Archbishop fights legal motion in sex-abuse case
The Archdiocese of Miami has filed an appeal trying to prevent thedeposition of the archbishop in a sexual abuse case involving the Rev.Neil Doherty.
BY AMY SHERMAN
The Archdiocese of Miami is fighting to keep Archbishop John C.Favalora from being deposed in a civil lawsuit alleging that a retiredMargate priest sexually abused a boy in the 1990s.
Favalora was archbishop during the time that the Rev. Neil Dohertyof St. Vincent Catholic Church is accused of molesting the boy.Favalora was also at the helm when the archdiocese placed Doherty onleave in 2002.
But the archdiocese argues in a September court motion that theplaintiff's attorney, Jeffrey Herman, is trying to harass Favalora.
Herman said the archdiocese is dodging.
''They do not want Favalora to have to tell the truth under theoath,'' said Herman, who has filed about 40 sexual abuse casesinvolving priests in Florida. ``What are they hiding? I think they arerunning from the truth.''
The Doherty case would be the first in which Herman, who has handledmost of the local lawsuits against priests, has deposed an archbishopin Florida. Herman said he was not aware of any others.
But courts nationwide have generally allowed plaintiffs to deposehigh-ranking church officials, although many cases settle before theyreach that stage.
In October, Broward Circuit Judge Dorian Damoorgian gave Herman the go-ahead to depose Favalora.
But the archdiocese filed an appeal Nov. 27 trying to stop it.
Last year, Herman filed a $25 million lawsuit against thearchdiocese on behalf of John Doe, 22. The man said Doherty sexuallyabused him during the 1990s, starting when he was about 11.
In January, Broward prosecutors charged Doherty in a criminal caserelated to the same victim. If convicted, the 63-year-old faces life inprison.
The archdiocese argued in a motion that Favalora has no first-hand knowledge related to this lawsuit.
But Herman said Favalora is familiar with allegations involving Doherty.
Favalora became the archbishop of Miami on Nov. 3, 1994.
Archdiocese memos show that a settlement was in the works inDecember 1994 for a case involving a boy who Doherty allegedly druggedand raped, Herman said.
Also in letters, Favalora indicates that he knew about allegationsinvolving Doherty. In 2002, he wrote a letter to Doherty placing him onleave after reviewing files that showed ``credible evidence in yourparticular case which raises questions to be considered.''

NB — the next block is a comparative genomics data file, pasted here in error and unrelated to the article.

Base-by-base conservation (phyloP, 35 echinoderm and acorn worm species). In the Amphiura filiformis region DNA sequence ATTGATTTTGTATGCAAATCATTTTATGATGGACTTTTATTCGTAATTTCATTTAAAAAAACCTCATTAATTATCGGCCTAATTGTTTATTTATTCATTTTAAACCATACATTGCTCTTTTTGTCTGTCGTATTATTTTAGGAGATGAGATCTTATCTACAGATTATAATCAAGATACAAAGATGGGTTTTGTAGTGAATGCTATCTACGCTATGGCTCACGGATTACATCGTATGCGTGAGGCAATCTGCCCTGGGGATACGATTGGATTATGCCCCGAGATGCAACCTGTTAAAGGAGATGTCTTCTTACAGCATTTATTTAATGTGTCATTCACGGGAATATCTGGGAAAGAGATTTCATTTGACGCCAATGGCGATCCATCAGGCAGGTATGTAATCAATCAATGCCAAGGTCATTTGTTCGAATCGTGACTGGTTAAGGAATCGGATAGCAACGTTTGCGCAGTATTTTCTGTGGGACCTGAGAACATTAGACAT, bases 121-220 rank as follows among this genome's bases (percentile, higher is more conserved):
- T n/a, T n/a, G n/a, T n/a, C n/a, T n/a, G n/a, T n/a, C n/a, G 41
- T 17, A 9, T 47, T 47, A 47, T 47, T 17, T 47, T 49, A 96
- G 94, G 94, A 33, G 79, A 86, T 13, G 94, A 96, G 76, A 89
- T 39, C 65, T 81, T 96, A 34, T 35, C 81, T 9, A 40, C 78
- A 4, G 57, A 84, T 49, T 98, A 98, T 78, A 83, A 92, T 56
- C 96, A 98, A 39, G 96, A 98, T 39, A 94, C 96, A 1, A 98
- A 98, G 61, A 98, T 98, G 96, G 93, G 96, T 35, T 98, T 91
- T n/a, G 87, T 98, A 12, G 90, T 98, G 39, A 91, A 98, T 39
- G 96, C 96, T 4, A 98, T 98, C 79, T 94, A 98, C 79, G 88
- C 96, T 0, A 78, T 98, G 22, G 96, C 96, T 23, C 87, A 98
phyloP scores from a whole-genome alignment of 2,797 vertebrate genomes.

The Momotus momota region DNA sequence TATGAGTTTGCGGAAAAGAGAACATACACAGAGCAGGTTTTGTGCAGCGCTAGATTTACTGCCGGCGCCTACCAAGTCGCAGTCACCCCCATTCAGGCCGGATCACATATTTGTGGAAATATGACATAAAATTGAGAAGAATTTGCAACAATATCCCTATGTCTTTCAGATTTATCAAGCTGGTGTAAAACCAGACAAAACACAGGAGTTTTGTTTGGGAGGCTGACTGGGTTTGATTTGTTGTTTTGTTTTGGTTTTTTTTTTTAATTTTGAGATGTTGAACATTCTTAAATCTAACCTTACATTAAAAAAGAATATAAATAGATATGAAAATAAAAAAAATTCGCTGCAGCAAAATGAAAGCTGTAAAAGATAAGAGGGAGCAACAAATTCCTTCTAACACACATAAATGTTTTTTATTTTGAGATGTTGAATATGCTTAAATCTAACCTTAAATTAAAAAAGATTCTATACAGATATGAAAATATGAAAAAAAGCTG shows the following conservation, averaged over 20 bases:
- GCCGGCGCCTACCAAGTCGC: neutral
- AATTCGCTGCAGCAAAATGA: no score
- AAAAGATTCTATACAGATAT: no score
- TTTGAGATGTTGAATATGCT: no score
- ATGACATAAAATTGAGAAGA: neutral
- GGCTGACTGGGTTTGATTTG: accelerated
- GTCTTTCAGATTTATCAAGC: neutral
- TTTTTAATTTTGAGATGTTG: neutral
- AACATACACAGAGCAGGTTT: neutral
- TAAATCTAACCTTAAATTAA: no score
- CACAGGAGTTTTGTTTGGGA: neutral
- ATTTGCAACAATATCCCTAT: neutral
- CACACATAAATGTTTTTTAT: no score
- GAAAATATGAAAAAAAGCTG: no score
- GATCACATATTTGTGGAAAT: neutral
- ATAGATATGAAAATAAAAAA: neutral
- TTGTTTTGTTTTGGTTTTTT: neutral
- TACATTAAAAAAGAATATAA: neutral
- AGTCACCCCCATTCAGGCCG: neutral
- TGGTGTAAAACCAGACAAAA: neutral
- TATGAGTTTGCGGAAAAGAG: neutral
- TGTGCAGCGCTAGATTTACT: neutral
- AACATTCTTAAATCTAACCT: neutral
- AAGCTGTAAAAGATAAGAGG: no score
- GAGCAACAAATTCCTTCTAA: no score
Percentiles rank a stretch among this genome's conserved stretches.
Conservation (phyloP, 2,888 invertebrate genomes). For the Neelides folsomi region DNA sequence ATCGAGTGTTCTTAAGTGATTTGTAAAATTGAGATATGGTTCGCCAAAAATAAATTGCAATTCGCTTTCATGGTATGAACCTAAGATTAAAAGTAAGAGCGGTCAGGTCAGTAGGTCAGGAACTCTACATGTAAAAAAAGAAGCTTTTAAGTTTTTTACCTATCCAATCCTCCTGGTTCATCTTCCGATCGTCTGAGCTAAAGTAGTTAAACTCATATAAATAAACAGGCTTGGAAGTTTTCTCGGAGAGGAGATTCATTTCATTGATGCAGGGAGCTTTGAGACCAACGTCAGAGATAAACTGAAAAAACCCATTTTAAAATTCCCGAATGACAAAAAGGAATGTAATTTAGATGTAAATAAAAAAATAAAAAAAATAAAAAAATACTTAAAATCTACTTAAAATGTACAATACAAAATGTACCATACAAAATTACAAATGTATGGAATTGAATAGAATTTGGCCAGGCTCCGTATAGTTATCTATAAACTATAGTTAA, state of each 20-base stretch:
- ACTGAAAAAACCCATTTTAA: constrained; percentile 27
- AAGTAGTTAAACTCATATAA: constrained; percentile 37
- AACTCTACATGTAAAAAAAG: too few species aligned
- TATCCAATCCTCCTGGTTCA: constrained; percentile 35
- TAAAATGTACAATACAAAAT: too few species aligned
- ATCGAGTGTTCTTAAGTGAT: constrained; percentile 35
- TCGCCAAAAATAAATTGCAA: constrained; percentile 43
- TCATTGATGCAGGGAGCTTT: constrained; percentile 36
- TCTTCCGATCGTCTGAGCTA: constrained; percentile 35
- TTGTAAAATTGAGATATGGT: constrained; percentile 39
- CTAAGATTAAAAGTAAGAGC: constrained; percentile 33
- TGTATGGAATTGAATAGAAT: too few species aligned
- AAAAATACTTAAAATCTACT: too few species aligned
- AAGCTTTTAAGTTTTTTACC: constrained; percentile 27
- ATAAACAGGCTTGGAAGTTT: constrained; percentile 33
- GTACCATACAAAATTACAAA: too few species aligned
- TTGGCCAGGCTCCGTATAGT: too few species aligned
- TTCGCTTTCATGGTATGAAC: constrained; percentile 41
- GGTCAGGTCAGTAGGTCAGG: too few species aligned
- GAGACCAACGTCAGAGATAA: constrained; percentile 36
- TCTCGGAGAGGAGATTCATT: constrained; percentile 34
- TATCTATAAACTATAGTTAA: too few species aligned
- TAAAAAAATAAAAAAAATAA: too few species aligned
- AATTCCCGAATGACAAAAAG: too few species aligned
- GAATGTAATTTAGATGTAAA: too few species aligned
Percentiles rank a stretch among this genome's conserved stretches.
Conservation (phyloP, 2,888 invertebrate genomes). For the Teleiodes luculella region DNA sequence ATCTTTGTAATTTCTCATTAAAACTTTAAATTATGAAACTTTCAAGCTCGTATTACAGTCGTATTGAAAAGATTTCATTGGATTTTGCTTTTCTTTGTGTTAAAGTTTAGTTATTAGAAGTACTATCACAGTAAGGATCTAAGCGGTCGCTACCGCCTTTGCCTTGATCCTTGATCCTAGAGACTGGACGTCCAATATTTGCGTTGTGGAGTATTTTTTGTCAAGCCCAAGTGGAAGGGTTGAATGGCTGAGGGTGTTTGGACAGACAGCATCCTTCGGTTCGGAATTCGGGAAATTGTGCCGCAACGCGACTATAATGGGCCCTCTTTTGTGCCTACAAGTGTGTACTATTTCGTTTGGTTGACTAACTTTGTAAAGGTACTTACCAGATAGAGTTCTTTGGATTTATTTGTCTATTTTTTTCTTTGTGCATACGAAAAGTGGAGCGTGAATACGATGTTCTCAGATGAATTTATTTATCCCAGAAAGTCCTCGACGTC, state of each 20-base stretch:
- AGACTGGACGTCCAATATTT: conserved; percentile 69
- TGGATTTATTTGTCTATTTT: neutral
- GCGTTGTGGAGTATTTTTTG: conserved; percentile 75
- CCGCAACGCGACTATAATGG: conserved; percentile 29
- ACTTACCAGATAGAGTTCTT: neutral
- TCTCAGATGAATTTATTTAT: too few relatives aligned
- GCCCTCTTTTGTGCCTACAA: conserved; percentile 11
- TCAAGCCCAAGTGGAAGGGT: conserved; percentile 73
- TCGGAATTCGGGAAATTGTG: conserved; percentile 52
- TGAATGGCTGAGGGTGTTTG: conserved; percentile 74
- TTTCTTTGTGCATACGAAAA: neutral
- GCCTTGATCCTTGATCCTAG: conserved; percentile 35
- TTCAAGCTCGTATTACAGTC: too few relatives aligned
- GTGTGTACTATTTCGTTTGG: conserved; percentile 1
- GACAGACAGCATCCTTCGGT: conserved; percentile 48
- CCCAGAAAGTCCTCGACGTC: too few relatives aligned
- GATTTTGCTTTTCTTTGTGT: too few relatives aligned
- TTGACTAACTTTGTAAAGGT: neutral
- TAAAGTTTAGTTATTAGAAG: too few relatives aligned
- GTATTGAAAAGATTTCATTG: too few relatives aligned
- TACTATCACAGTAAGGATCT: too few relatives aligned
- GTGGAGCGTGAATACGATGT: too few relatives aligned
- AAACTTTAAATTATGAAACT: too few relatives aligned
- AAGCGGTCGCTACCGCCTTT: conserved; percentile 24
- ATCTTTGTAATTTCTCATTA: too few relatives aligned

The archdiocese's knowledge of Doherty's pedophilia surfaced in a2003 memorandum by the Broward State Attorney's Office. In that memo, asex-crimes prosecutor disclosed the 1994 settlement with a student whohad been enrolled at Chaminade High School in Hollywood decadesearlier. The archdiocese didn't notify authorities about the matteruntil 2002, according to the prosecutor's memo.
In the early 1990s, then-Archbishop Edward McCarthy ordered aninternal investigation, including a mental health evaluation ofDoherty. The evaluator recommended that Doherty be temporarilysuspended, but that didn't happen.
Herman said the archdiocese has also filed an appeal over a requestfor a set of files related to a 2002 internal investigation of Doherty.
The archdiocese declined to comment Tuesday. But in a court motion,it argued that Favalora has privileged legal status that prevents hisdeposition from being taken if the information is available throughother means.
A 2002 Florida Supreme Court sexual abuse lawsuit involving the Rev.Jan Malicki of St. David Catholic Church in Davie cleared the way fordozens of civil suits. In that case, the Supreme Court rejected theArchdiocese of Miami's argument that the First Amendment shielded itfrom responsibility for clergy misconduct.
The decision means that the typical rules of civil procedure apply''and would permit a plaintiff to take the depositions of anybody whohad knowledge which could and would include the archbishop,'' saidAventura attorney William Snihur, who won that case.
St. Paul attorney Jeffrey Anderson, who has filed more than 2,000priest abuse cases nationwide, said churches often fight depositions ofhigh-ranking clergy.
''They try to prevent it in the first instance, delay it in thesecond instance and keep it secret in the third,'' but typically theycan't, said Anderson, who estimates that he has deposed about 15archbishops.
Miami Herald staff writer Jay Weaver contributed to this report.
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